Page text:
Learn how to set up Service Level Agreements in ABBYY FlexiCapture and the various elements involved in this process. Some of these elements include: queues, task counts, workflows, and time limits.
Hello. Today I’d like to discuss with you setting up service level agreements or what we refer to as SLAs within ABBYY FlexiCapture. Now the concept of an SLA in workflow management is that when we go into a queue, like what you see on my screen, certain items that have a higher priority or a higher SLA, or have an SLA that is close to even expiring would be worked prior to other traditional documents or documents with lower SLAs. And there’s a couple of things when we enable SLAs that happen to the interface of the product. First off, you get a “Process Warning Task Count” and an “Overdue Task Count”. The software, as items come close to approaching their SLA mark, they will be notified as a warning to an end user. And that’s what this count represents. And once a document or a batch reaches past the SLA amount, then we consider that an overdue document or batch. And hence why we call that an “Overdue Task Count”.
Now, at any point you can right click and explore the queue. And you can see here that I now have certain batches that have expiration dates on them and a status of expired. As they get closer to approaching an SLA, they may have different statuses of a warning status, but as they expire, the status is respectively updated. Now the concept is that once I get a task as an end user, so if I push my “Get Task” button, what I will do is I will receive a batch that has either an expired SLA or an SLA that is close to getting expired. So it controls really the round-robin approach of the queue. It gives us the ability to kind of reprioritize those SLA documents to a higher priority.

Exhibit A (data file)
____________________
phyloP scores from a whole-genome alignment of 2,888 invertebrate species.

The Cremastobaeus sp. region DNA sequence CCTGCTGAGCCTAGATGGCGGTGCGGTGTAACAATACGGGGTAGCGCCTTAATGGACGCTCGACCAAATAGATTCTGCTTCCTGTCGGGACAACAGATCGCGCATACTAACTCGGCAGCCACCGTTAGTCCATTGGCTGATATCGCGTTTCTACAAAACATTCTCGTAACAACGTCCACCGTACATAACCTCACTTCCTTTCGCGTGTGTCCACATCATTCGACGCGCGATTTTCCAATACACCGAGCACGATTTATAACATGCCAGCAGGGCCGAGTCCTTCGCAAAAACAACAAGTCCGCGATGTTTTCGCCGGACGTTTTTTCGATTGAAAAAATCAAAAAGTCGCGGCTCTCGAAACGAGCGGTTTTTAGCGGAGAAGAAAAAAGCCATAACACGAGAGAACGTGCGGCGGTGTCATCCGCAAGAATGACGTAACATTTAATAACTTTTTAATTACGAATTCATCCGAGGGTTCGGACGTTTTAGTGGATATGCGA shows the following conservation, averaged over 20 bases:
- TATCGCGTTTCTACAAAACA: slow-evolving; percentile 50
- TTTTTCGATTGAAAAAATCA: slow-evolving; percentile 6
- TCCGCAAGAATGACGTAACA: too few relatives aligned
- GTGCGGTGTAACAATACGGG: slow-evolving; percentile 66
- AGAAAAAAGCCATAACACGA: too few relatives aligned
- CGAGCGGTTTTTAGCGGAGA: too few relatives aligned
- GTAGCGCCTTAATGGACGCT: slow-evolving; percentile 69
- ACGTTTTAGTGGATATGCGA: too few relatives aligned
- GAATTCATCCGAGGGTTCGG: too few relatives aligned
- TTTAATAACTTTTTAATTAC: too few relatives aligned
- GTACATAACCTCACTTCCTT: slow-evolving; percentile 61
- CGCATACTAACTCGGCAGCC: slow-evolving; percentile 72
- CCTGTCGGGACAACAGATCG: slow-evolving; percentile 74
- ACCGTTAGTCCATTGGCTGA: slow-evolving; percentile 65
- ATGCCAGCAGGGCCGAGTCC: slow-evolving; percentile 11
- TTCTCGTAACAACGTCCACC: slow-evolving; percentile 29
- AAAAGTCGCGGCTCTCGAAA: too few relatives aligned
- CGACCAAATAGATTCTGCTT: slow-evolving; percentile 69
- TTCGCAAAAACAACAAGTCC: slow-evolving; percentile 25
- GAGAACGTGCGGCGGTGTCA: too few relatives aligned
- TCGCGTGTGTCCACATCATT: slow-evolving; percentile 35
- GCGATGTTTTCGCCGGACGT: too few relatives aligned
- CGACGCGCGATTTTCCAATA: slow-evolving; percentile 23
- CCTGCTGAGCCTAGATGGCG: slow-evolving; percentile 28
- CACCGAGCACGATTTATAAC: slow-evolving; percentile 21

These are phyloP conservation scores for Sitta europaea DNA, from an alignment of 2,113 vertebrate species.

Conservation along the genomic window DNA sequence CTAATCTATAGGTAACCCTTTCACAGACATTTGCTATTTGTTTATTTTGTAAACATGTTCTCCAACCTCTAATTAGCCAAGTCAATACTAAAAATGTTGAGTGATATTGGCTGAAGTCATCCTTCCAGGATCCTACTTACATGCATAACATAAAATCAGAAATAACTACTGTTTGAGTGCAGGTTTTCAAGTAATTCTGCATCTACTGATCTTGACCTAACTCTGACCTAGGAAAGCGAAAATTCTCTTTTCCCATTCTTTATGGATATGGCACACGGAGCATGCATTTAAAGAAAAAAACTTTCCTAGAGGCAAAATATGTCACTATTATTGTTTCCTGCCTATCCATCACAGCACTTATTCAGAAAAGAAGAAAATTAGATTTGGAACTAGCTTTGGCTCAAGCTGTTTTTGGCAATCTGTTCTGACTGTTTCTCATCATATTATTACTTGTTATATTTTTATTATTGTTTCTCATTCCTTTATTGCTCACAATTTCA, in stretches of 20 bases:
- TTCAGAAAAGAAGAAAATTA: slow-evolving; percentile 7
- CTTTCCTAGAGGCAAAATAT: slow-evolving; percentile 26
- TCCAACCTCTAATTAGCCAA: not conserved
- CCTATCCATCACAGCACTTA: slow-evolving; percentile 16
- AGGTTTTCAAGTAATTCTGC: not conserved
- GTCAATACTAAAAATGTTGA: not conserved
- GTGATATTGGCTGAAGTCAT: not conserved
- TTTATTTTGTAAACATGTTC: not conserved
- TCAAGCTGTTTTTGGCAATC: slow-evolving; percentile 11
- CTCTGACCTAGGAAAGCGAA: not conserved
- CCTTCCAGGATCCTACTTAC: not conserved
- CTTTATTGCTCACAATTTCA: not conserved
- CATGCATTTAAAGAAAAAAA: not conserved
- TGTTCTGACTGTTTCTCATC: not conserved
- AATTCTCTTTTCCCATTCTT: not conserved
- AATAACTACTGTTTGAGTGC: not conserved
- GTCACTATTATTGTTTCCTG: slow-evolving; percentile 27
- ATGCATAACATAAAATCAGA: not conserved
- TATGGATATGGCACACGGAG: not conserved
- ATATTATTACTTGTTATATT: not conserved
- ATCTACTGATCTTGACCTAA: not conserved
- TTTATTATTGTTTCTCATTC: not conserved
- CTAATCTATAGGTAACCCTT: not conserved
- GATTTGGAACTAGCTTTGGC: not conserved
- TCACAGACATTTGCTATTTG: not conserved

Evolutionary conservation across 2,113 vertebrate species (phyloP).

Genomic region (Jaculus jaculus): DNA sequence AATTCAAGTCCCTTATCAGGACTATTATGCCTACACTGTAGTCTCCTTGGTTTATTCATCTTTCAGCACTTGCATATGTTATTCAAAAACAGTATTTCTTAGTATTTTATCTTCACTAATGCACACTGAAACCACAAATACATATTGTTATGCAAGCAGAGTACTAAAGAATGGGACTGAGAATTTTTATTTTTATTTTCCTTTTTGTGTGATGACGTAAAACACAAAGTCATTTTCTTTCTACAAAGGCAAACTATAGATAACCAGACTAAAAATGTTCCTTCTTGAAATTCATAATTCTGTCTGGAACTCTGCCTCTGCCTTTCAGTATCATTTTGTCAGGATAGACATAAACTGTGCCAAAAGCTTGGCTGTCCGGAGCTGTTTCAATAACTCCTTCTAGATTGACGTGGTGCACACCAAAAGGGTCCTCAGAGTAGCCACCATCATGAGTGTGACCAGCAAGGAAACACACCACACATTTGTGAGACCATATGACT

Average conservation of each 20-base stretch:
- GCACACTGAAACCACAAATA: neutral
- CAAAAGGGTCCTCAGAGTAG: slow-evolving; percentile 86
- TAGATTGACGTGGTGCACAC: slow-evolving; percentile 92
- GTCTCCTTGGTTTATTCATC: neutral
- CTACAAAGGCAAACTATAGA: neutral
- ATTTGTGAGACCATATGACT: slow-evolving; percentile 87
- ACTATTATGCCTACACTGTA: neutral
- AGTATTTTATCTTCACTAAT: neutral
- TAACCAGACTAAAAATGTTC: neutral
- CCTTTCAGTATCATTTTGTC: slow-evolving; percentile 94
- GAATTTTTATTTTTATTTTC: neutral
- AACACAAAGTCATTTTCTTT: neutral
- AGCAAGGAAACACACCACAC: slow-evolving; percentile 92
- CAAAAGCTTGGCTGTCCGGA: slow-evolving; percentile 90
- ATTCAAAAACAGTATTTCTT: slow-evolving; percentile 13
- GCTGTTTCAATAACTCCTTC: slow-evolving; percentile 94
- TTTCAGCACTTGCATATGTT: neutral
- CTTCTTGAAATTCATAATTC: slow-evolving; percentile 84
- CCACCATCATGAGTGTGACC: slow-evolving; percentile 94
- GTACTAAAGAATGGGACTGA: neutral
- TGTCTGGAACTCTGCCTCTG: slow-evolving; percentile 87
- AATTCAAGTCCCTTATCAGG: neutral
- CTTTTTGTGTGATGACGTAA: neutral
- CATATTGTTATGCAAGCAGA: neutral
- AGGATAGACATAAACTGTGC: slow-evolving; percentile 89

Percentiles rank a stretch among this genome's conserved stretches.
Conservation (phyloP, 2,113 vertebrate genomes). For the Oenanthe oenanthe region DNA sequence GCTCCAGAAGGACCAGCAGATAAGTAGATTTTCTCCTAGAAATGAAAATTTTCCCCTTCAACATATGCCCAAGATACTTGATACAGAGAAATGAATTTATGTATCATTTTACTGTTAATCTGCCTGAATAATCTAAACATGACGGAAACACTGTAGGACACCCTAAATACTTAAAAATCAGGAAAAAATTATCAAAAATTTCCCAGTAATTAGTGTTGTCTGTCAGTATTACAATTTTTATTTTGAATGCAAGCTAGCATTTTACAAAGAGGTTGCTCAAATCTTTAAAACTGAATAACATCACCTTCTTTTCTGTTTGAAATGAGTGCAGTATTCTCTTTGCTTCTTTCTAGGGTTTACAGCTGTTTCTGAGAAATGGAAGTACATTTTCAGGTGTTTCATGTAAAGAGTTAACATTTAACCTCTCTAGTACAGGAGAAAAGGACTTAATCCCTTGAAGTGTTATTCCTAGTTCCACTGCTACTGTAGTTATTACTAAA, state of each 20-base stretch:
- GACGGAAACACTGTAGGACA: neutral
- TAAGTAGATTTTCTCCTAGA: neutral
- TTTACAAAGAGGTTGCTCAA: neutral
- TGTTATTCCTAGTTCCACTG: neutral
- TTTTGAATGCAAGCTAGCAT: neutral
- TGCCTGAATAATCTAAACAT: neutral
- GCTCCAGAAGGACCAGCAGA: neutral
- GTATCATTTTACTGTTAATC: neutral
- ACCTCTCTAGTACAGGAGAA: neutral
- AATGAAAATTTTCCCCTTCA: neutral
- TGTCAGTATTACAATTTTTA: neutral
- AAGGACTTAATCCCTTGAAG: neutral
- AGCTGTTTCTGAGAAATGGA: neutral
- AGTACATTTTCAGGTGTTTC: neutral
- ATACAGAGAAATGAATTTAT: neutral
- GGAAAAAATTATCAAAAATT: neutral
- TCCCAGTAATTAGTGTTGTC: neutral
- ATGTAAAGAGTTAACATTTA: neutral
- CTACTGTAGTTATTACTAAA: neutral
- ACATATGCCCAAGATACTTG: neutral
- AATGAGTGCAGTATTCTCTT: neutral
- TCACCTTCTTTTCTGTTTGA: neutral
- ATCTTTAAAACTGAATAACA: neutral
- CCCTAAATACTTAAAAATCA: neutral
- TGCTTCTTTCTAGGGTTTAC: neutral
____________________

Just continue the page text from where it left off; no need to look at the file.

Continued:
Now, in order to set this up, we go into our ABBYY FlexiCapture Project Setup Station, and we will update the workflow. When we get into a workflow, just make sure you remember that batch types have their own workflows. And what you’re currently looking at is my default workflow for the project. So you may need to enable this at a couple of different spots depending on your architecture of your project. But what I’ve done here is I’ve enabled processing time limits for each batch. And then I have now this button “Set Time Limit” that is available to us. When we click that button, you can see, we have certain settings of the SLA. We can tell the software to use a time limit, whether it be minutes, hours, or days. And to also issue a warning as documents get closer to reaching that SLA limit, we may want the software to trigger an automatic warning, or we may want to control that on our own by setting a static value for this warning.
The other option that we have then is the availability to set a time limit with a script, and this will open up our scripting engine within the solution. The interesting part about is that we can accommodate a lot of different business scenarios. So we can look up information in databases. We can call web services. We can set time limits based on business hours and maybe not just, you know, server time hours. So a lot of control that we get when we set this time limit with a script, but nonetheless, don’t forget that concept of this service level agreement or SLA is to change the priority of tasks or batches within the solution. Thank you so much for watching this video. If you have any questions, please reach out to us.